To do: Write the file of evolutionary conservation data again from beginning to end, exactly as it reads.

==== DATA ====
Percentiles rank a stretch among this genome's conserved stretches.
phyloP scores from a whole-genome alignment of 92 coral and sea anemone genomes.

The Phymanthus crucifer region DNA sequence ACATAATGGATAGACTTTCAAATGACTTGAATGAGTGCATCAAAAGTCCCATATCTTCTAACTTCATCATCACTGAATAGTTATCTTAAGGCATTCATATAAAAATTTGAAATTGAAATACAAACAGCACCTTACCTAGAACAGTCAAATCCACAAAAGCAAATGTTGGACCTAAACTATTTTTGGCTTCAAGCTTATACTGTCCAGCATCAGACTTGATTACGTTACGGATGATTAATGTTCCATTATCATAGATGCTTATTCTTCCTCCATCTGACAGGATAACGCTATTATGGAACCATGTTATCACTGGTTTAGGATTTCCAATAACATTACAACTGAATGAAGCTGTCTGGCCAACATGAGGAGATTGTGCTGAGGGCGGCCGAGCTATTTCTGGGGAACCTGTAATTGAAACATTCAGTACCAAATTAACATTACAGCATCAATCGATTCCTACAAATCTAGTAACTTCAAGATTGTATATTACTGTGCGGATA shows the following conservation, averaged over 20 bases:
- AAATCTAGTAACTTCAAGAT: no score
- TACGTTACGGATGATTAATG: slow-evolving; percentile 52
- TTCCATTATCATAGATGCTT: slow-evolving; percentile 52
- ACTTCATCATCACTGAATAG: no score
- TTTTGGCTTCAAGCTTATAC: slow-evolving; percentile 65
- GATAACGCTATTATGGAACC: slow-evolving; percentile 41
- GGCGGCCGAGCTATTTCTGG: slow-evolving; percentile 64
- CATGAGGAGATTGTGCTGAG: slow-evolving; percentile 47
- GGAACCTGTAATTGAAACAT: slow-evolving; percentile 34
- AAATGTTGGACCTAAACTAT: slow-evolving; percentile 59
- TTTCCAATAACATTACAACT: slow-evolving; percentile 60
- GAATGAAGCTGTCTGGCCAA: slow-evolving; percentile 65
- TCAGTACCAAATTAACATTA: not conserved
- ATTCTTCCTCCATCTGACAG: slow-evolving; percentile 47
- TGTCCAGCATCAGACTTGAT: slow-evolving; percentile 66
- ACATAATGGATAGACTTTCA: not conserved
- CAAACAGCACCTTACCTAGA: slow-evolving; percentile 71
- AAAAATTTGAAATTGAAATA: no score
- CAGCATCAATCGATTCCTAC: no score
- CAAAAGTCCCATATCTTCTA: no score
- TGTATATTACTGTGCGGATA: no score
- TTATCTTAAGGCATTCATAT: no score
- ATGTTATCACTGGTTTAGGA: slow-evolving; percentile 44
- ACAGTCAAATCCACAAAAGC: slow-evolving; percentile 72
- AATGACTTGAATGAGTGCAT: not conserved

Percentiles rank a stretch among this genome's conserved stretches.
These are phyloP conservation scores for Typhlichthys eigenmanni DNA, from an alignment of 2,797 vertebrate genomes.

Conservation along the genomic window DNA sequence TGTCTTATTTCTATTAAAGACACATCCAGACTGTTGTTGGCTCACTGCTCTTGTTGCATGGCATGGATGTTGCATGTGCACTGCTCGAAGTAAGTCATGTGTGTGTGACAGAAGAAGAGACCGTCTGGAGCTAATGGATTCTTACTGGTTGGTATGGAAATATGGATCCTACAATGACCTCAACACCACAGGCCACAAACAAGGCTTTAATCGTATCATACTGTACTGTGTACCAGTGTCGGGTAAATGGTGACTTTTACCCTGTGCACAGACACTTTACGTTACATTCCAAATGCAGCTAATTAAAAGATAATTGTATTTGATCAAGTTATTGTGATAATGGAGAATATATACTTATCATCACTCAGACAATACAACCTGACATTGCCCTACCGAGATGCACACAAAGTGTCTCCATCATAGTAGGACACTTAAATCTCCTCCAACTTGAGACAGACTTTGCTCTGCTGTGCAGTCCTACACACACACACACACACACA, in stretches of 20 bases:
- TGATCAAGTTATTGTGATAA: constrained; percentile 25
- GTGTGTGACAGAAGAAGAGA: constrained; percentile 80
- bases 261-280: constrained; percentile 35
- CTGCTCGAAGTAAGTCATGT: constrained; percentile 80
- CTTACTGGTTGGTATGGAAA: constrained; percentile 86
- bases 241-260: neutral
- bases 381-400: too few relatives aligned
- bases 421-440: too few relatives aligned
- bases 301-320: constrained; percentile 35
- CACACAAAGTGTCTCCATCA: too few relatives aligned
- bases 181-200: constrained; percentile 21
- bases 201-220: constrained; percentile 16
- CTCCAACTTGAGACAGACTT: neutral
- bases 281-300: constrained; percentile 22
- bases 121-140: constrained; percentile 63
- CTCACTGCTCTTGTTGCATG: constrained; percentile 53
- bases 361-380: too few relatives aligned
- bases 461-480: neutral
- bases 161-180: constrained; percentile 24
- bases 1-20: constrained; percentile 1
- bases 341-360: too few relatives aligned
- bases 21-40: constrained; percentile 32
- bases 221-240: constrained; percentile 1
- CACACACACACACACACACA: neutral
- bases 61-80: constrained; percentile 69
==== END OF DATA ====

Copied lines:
Percentiles rank a stretch among this genome's conserved stretches.
phyloP scores from a whole-genome alignment of 92 coral and sea anemone genomes.

The Phymanthus crucifer region DNA sequence ACATAATGGATAGACTTTCAAATGACTTGAATGAGTGCATCAAAAGTCCCATATCTTCTAACTTCATCATCACTGAATAGTTATCTTAAGGCATTCATATAAAAATTTGAAATTGAAATACAAACAGCACCTTACCTAGAACAGTCAAATCCACAAAAGCAAATGTTGGACCTAAACTATTTTTGGCTTCAAGCTTATACTGTCCAGCATCAGACTTGATTACGTTACGGATGATTAATGTTCCATTATCATAGATGCTTATTCTTCCTCCATCTGACAGGATAACGCTATTATGGAACCATGTTATCACTGGTTTAGGATTTCCAATAACATTACAACTGAATGAAGCTGTCTGGCCAACATGAGGAGATTGTGCTGAGGGCGGCCGAGCTATTTCTGGGGAACCTGTAATTGAAACATTCAGTACCAAATTAACATTACAGCATCAATCGATTCCTACAAATCTAGTAACTTCAAGATTGTATATTACTGTGCGGATA shows the following conservation, averaged over 20 bases:
- AAATCTAGTAACTTCAAGAT: no score
- TACGTTACGGATGATTAATG: slow-evolving; percentile 52
- TTCCATTATCATAGATGCTT: slow-evolving; percentile 52
- ACTTCATCATCACTGAATAG: no score
- TTTTGGCTTCAAGCTTATAC: slow-evolving; percentile 65
- GATAACGCTATTATGGAACC: slow-evolving; percentile 41
- GGCGGCCGAGCTATTTCTGG: slow-evolving; percentile 64
- CATGAGGAGATTGTGCTGAG: slow-evolving; percentile 47
- GGAACCTGTAATTGAAACAT: slow-evolving; percentile 34
- AAATGTTGGACCTAAACTAT: slow-evolving; percentile 59
- TTTCCAATAACATTACAACT: slow-evolving; percentile 60
- GAATGAAGCTGTCTGGCCAA: slow-evolving; percentile 65
- TCAGTACCAAATTAACATTA: not conserved
- ATTCTTCCTCCATCTGACAG: slow-evolving; percentile 47
- TGTCCAGCATCAGACTTGAT: slow-evolving; percentile 66
- ACATAATGGATAGACTTTCA: not conserved
- CAAACAGCACCTTACCTAGA: slow-evolving; percentile 71
- AAAAATTTGAAATTGAAATA: no score
- CAGCATCAATCGATTCCTAC: no score
- CAAAAGTCCCATATCTTCTA: no score
- TGTATATTACTGTGCGGATA: no score
- TTATCTTAAGGCATTCATAT: no score
- ATGTTATCACTGGTTTAGGA: slow-evolving; percentile 44
- ACAGTCAAATCCACAAAAGC: slow-evolving; percentile 72
- AATGACTTGAATGAGTGCAT: not conserved

Percentiles rank a stretch among this genome's conserved stretches.
These are phyloP conservation scores for Typhlichthys eigenmanni DNA, from an alignment of 2,797 vertebrate genomes.

Conservation along the genomic window DNA sequence TGTCTTATTTCTATTAAAGACACATCCAGACTGTTGTTGGCTCACTGCTCTTGTTGCATGGCATGGATGTTGCATGTGCACTGCTCGAAGTAAGTCATGTGTGTGTGACAGAAGAAGAGACCGTCTGGAGCTAATGGATTCTTACTGGTTGGTATGGAAATATGGATCCTACAATGACCTCAACACCACAGGCCACAAACAAGGCTTTAATCGTATCATACTGTACTGTGTACCAGTGTCGGGTAAATGGTGACTTTTACCCTGTGCACAGACACTTTACGTTACATTCCAAATGCAGCTAATTAAAAGATAATTGTATTTGATCAAGTTATTGTGATAATGGAGAATATATACTTATCATCACTCAGACAATACAACCTGACATTGCCCTACCGAGATGCACACAAAGTGTCTCCATCATAGTAGGACACTTAAATCTCCTCCAACTTGAGACAGACTTTGCTCTGCTGTGCAGTCCTACACACACACACACACACACA, in stretches of 20 bases:
- TGATCAAGTTATTGTGATAA: constrained; percentile 25
- GTGTGTGACAGAAGAAGAGA: constrained; percentile 80
- bases 261-280: constrained; percentile 35
- CTGCTCGAAGTAAGTCATGT: constrained; percentile 80
- CTTACTGGTTGGTATGGAAA: constrained; percentile 86
- bases 241-260: neutral
- bases 381-400: too few relatives aligned
- bases 421-440: too few relatives aligned
- bases 301-320: constrained; percentile 35
- CACACAAAGTGTCTCCATCA: too few relatives aligned
- bases 181-200: constrained; percentile 21
- bases 201-220: constrained; percentile 16
- CTCCAACTTGAGACAGACTT: neutral
- bases 281-300: constrained; percentile 22
- bases 121-140: constrained; percentile 63
- CTCACTGCTCTTGTTGCATG: constrained; percentile 53
- bases 361-380: too few relatives aligned
- bases 461-480: neutral
- bases 161-180: constrained; percentile 24
- bases 1-20: constrained; percentile 1
- bases 341-360: too few relatives aligned
- bases 21-40: constrained; percentile 32
- bases 221-240: constrained; percentile 1
- CACACACACACACACACACA: neutral
- bases 61-80: constrained; percentile 69